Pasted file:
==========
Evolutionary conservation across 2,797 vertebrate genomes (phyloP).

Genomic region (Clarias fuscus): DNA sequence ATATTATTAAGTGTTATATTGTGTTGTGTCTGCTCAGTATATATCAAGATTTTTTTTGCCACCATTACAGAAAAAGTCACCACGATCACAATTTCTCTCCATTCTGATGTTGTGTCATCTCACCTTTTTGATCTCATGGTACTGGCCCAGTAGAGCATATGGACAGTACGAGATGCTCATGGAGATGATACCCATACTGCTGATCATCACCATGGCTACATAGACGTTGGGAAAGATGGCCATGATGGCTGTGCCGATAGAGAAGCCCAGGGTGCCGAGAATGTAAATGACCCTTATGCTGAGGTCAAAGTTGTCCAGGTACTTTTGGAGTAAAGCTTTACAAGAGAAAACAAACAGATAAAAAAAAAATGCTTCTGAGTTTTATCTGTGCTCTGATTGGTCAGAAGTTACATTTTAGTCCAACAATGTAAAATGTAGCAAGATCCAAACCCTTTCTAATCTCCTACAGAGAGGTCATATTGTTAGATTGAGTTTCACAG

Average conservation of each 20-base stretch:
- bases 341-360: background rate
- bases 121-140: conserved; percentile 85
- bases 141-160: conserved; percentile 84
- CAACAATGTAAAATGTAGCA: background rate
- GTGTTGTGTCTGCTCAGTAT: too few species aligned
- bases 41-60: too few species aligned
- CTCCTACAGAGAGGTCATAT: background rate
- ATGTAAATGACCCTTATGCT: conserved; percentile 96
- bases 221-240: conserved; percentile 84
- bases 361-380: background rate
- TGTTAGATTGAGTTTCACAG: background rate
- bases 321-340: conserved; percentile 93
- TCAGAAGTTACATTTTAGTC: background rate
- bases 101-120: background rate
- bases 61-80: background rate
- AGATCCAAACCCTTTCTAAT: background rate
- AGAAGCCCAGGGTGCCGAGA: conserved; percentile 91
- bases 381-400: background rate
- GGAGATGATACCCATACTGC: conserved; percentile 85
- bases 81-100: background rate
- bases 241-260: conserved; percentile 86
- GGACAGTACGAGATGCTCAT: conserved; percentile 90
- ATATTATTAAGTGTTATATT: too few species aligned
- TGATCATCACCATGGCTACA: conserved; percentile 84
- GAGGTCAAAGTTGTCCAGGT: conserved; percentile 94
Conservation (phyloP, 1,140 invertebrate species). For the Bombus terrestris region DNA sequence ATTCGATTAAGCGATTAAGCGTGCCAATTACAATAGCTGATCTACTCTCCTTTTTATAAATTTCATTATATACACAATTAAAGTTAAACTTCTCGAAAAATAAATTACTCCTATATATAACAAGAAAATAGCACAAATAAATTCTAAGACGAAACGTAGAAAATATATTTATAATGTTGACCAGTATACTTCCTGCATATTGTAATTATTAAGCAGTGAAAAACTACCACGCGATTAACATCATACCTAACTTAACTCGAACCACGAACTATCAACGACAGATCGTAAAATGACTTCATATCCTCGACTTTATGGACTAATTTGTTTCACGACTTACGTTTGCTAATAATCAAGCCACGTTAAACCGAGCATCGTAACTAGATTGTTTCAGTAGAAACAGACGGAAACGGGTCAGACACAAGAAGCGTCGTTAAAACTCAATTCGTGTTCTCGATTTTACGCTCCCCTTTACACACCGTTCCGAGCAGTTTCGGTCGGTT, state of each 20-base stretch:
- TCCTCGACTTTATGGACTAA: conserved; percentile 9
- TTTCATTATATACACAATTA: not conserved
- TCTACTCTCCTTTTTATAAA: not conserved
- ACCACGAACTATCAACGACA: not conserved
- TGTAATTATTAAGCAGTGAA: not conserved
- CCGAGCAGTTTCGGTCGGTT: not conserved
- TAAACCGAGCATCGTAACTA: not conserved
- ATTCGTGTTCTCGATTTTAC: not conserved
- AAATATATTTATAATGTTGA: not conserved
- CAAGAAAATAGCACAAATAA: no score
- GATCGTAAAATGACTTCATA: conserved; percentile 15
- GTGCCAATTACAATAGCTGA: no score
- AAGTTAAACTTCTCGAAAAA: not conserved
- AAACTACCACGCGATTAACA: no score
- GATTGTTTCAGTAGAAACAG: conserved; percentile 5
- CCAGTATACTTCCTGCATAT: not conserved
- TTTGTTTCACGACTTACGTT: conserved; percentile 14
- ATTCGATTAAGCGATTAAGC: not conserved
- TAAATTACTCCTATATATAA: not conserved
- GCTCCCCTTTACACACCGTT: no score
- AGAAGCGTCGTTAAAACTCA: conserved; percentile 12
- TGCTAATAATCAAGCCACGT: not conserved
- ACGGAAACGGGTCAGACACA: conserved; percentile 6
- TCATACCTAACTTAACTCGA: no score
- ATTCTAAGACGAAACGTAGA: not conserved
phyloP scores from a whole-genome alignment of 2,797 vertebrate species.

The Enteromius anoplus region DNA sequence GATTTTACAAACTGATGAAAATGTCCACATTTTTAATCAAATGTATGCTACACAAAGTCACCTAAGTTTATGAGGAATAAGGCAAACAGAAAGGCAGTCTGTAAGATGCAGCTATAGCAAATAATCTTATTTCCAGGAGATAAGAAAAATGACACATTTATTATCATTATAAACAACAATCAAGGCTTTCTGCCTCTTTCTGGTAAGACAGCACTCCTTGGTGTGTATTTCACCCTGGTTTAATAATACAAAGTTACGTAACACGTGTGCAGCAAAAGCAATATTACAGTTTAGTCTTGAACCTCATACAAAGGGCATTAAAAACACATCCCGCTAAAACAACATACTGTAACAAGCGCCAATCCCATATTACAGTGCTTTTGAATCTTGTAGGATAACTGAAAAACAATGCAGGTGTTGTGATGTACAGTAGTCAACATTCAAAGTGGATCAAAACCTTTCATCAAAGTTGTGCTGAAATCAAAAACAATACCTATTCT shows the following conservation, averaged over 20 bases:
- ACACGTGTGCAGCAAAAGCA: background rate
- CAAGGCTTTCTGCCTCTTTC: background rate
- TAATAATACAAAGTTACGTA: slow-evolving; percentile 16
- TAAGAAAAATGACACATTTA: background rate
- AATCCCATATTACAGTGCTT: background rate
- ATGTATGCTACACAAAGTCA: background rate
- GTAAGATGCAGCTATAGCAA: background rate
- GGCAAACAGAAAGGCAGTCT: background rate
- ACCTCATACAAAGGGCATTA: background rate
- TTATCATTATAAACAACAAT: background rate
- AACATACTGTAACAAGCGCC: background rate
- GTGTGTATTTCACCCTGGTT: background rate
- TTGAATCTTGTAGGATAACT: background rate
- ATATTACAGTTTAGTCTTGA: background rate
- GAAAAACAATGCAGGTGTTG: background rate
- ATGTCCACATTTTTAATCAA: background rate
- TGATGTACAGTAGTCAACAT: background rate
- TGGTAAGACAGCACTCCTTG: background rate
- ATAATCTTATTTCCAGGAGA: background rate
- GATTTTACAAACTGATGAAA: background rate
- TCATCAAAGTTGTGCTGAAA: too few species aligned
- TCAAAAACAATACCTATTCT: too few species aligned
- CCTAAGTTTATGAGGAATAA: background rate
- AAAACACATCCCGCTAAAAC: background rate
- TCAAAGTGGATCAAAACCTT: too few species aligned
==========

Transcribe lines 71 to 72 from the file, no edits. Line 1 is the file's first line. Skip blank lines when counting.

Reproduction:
- GAAAAACAATGCAGGTGTTG: background rate
- ATGTCCACATTTTTAATCAA: background rate